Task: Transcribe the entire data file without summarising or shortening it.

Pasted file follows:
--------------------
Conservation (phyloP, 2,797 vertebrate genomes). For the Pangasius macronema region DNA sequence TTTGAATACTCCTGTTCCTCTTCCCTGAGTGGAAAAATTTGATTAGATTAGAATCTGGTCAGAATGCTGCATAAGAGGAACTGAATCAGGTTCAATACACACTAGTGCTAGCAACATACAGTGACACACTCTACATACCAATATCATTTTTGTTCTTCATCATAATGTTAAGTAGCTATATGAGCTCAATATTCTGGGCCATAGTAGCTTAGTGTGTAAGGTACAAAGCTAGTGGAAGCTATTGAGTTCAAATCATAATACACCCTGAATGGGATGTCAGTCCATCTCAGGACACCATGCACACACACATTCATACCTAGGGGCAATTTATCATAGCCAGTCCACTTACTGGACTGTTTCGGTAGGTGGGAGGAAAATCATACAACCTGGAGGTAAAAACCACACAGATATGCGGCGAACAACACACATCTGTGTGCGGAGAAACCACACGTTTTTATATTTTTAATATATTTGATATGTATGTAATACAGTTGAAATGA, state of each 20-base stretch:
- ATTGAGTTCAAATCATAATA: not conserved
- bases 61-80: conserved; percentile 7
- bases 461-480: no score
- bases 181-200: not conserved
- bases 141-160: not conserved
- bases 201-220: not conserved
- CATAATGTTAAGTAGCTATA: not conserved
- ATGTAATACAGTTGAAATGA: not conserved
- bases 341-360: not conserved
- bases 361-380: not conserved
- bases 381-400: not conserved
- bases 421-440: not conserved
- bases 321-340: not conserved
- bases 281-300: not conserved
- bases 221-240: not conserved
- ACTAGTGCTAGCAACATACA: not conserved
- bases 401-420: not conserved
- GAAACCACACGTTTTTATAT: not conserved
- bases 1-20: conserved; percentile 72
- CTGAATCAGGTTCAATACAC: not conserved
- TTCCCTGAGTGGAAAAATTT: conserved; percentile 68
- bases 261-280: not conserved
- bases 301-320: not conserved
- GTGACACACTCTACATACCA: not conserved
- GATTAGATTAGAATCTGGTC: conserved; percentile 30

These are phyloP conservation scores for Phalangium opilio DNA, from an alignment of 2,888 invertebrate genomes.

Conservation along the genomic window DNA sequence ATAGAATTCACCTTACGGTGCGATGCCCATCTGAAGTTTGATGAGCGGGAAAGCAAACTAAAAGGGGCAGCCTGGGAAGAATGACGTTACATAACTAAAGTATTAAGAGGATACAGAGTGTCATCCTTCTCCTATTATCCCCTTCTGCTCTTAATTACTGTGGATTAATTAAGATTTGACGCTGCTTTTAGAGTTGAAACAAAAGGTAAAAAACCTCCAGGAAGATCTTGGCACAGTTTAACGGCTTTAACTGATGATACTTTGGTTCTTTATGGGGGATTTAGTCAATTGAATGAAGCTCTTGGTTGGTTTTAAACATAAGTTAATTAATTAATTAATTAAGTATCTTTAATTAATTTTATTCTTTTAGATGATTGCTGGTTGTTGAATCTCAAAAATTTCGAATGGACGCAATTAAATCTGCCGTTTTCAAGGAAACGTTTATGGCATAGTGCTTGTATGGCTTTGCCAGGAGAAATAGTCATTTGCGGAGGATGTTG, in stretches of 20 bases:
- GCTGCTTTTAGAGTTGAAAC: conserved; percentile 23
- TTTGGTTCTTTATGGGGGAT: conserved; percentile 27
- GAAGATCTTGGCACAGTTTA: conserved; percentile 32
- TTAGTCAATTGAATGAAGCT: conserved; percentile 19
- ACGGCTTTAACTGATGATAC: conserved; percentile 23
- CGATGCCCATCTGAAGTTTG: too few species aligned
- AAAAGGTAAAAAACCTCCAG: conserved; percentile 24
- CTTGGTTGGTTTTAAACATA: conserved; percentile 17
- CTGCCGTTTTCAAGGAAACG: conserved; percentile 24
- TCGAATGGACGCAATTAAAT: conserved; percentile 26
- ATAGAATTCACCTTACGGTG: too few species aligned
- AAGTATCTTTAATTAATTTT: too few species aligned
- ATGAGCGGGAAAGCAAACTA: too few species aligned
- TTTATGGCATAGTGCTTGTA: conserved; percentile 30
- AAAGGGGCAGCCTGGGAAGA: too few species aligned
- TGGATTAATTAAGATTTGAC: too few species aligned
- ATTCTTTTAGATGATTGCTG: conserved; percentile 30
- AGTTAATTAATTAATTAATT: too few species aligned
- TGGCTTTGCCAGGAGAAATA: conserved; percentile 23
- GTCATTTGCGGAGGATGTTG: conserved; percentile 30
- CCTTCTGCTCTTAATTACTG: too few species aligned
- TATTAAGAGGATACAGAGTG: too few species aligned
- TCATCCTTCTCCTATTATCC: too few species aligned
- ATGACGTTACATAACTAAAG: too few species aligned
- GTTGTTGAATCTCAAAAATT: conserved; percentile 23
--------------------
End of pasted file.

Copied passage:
Conservation (phyloP, 2,797 vertebrate genomes). For the Pangasius macronema region DNA sequence TTTGAATACTCCTGTTCCTCTTCCCTGAGTGGAAAAATTTGATTAGATTAGAATCTGGTCAGAATGCTGCATAAGAGGAACTGAATCAGGTTCAATACACACTAGTGCTAGCAACATACAGTGACACACTCTACATACCAATATCATTTTTGTTCTTCATCATAATGTTAAGTAGCTATATGAGCTCAATATTCTGGGCCATAGTAGCTTAGTGTGTAAGGTACAAAGCTAGTGGAAGCTATTGAGTTCAAATCATAATACACCCTGAATGGGATGTCAGTCCATCTCAGGACACCATGCACACACACATTCATACCTAGGGGCAATTTATCATAGCCAGTCCACTTACTGGACTGTTTCGGTAGGTGGGAGGAAAATCATACAACCTGGAGGTAAAAACCACACAGATATGCGGCGAACAACACACATCTGTGTGCGGAGAAACCACACGTTTTTATATTTTTAATATATTTGATATGTATGTAATACAGTTGAAATGA, state of each 20-base stretch:
- ATTGAGTTCAAATCATAATA: not conserved
- bases 61-80: conserved; percentile 7
- bases 461-480: no score
- bases 181-200: not conserved
- bases 141-160: not conserved
- bases 201-220: not conserved
- CATAATGTTAAGTAGCTATA: not conserved
- ATGTAATACAGTTGAAATGA: not conserved
- bases 341-360: not conserved
- bases 361-380: not conserved
- bases 381-400: not conserved
- bases 421-440: not conserved
- bases 321-340: not conserved
- bases 281-300: not conserved
- bases 221-240: not conserved
- ACTAGTGCTAGCAACATACA: not conserved
- bases 401-420: not conserved
- GAAACCACACGTTTTTATAT: not conserved
- bases 1-20: conserved; percentile 72
- CTGAATCAGGTTCAATACAC: not conserved
- TTCCCTGAGTGGAAAAATTT: conserved; percentile 68
- bases 261-280: not conserved
- bases 301-320: not conserved
- GTGACACACTCTACATACCA: not conserved
- GATTAGATTAGAATCTGGTC: conserved; percentile 30

These are phyloP conservation scores for Phalangium opilio DNA, from an alignment of 2,888 invertebrate genomes.

Conservation along the genomic window DNA sequence ATAGAATTCACCTTACGGTGCGATGCCCATCTGAAGTTTGATGAGCGGGAAAGCAAACTAAAAGGGGCAGCCTGGGAAGAATGACGTTACATAACTAAAGTATTAAGAGGATACAGAGTGTCATCCTTCTCCTATTATCCCCTTCTGCTCTTAATTACTGTGGATTAATTAAGATTTGACGCTGCTTTTAGAGTTGAAACAAAAGGTAAAAAACCTCCAGGAAGATCTTGGCACAGTTTAACGGCTTTAACTGATGATACTTTGGTTCTTTATGGGGGATTTAGTCAATTGAATGAAGCTCTTGGTTGGTTTTAAACATAAGTTAATTAATTAATTAATTAAGTATCTTTAATTAATTTTATTCTTTTAGATGATTGCTGGTTGTTGAATCTCAAAAATTTCGAATGGACGCAATTAAATCTGCCGTTTTCAAGGAAACGTTTATGGCATAGTGCTTGTATGGCTTTGCCAGGAGAAATAGTCATTTGCGGAGGATGTTG, in stretches of 20 bases:
- GCTGCTTTTAGAGTTGAAAC: conserved; percentile 23
- TTTGGTTCTTTATGGGGGAT: conserved; percentile 27
- GAAGATCTTGGCACAGTTTA: conserved; percentile 32
- TTAGTCAATTGAATGAAGCT: conserved; percentile 19
- ACGGCTTTAACTGATGATAC: conserved; percentile 23
- CGATGCCCATCTGAAGTTTG: too few species aligned
- AAAAGGTAAAAAACCTCCAG: conserved; percentile 24
- CTTGGTTGGTTTTAAACATA: conserved; percentile 17
- CTGCCGTTTTCAAGGAAACG: conserved; percentile 24
- TCGAATGGACGCAATTAAAT: conserved; percentile 26
- ATAGAATTCACCTTACGGTG: too few species aligned
- AAGTATCTTTAATTAATTTT: too few species aligned
- ATGAGCGGGAAAGCAAACTA: too few species aligned
- TTTATGGCATAGTGCTTGTA: conserved; percentile 30
- AAAGGGGCAGCCTGGGAAGA: too few species aligned
- TGGATTAATTAAGATTTGAC: too few species aligned
- ATTCTTTTAGATGATTGCTG: conserved; percentile 30
- AGTTAATTAATTAATTAATT: too few species aligned
- TGGCTTTGCCAGGAGAAATA: conserved; percentile 23
- GTCATTTGCGGAGGATGTTG: conserved; percentile 30
- CCTTCTGCTCTTAATTACTG: too few species aligned
- TATTAAGAGGATACAGAGTG: too few species aligned
- TCATCCTTCTCCTATTATCC: too few species aligned
- ATGACGTTACATAACTAAAG: too few species aligned
- GTTGTTGAATCTCAAAAATT: conserved; percentile 23